Competition will help Haiti

Simon Cowell has announced that he will produce a cover version of Everybody Hurts by REM to raise money for the suffering in Haiti. Good for him! It may be a bit saccharine, and I’m not sure that the tone is quite right, but I am sure that it will raise a bucket load of cash for people who badly need help.

It did strike me that it would be competing with the other Haiti appeal song, recorded by U2 and Jay-Z (apparently, it’s pronounced “Zee”) and produced by Swizz Beatz. Does it make sense to offer a rival product when raising money for charity?

Of course it does! For one thing, no matter how keen people are to give, if they hate one of the songs, or find Cowell too smug or Bono too self-righteous, they might be inclined not to buy it. By offering them choice (a concept that is much-maligned in some circles) one is more likely to satisfy their desires and so raise more money for the appeal.

Secondly, it does not automatically follow that the two are competing. I would bet a significant donation that a large number of charitable music-lovers buy both.

And thirdly (though this slightly deviates from competition), because both songs will appeal also to people who do not necessarily care about the people of Haiti but who do want to own the song, the very concept of a charity song is an excellent example of how people can do good by pursuing their own self-interest.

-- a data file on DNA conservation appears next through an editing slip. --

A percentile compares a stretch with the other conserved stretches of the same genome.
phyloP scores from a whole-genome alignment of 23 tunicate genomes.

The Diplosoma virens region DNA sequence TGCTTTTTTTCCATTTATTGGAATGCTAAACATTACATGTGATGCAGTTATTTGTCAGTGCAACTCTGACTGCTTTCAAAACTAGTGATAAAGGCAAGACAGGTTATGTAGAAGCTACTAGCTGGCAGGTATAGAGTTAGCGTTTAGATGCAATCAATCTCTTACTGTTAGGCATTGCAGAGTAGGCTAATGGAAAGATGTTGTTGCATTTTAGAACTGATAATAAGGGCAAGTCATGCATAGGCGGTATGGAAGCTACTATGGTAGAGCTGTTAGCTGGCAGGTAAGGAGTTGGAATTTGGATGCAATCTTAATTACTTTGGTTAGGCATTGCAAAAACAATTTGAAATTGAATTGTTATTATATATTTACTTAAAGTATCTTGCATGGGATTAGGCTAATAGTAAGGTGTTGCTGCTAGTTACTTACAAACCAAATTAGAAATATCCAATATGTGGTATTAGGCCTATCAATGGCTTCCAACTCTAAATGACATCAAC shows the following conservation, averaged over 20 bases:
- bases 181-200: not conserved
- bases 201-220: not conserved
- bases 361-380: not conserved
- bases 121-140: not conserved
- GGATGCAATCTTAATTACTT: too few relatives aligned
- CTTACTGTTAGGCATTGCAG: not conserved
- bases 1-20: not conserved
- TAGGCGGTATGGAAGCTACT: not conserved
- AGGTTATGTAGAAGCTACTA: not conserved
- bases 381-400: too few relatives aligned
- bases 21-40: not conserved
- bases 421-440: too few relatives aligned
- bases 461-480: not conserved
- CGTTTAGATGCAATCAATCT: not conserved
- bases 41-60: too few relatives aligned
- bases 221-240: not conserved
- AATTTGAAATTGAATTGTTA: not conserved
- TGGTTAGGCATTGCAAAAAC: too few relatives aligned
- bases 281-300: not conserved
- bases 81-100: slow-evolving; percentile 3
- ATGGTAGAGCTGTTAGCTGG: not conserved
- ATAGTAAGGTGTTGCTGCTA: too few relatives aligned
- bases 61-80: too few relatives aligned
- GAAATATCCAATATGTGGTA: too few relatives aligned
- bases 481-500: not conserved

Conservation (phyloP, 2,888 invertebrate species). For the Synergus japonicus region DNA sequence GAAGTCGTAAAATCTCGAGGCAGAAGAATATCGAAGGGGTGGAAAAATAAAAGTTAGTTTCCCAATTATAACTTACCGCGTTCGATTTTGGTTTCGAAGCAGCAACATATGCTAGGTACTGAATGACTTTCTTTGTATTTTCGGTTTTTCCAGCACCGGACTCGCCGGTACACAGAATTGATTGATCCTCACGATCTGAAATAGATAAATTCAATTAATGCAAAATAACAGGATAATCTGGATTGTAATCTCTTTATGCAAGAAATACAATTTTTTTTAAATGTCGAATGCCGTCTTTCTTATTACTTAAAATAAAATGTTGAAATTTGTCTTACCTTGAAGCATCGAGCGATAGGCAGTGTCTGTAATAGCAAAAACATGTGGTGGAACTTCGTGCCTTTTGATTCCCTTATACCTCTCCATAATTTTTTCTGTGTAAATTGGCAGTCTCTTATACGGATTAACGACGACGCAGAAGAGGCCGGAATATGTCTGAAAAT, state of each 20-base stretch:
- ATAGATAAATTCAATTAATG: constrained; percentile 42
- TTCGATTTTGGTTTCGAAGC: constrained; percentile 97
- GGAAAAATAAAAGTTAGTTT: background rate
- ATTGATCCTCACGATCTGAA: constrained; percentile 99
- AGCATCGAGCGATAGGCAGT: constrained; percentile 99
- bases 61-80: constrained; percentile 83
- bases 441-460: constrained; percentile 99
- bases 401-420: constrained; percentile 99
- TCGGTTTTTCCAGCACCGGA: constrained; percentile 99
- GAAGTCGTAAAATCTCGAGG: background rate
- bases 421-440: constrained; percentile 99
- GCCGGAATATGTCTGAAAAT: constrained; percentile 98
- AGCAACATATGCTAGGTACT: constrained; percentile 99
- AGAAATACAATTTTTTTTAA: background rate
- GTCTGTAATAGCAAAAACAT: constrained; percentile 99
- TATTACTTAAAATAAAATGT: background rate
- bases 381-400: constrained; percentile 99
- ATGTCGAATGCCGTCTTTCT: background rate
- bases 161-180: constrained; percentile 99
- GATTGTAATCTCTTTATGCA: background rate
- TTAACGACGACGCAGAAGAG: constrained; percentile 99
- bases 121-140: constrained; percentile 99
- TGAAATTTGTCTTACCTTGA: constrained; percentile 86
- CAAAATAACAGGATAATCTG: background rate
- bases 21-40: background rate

There may be more than two Haiti appeal songs. I hope there will be. Providing choice will only help efforts to alleviate the suffering.

A fascinating point of view, but much more interesting for me is the idea that people need to be incentivised to support others, in this case by buying a record made by famous people. I wonder if Bono is usually so keen on incentives?

An interesting question, Peter. Of course, people do not always “need to be incentivised to support others” (or perhaps one might say that helping others is often its own reward). Of course, charity alone – even charity records – won’t help Haiti in the long run. Like the rest of the world, it needs to become somewhere where private property is safe and the rewards of hard work and investment are retained by the workers and investors. Only then will people be willing to do (for themselves) the things that will build its economy and raise the stardard of living of Haiti’s people.

The main concern with Haiti is probably not raising enough money, but rather allocating it efficiently. Certainly there have been serious questions over how the huge donations for the Asian Tsunami were spent. In destitute Haiti, it will be extremely difficult to distribute resources without worsening long-term dependence on foreign aid.

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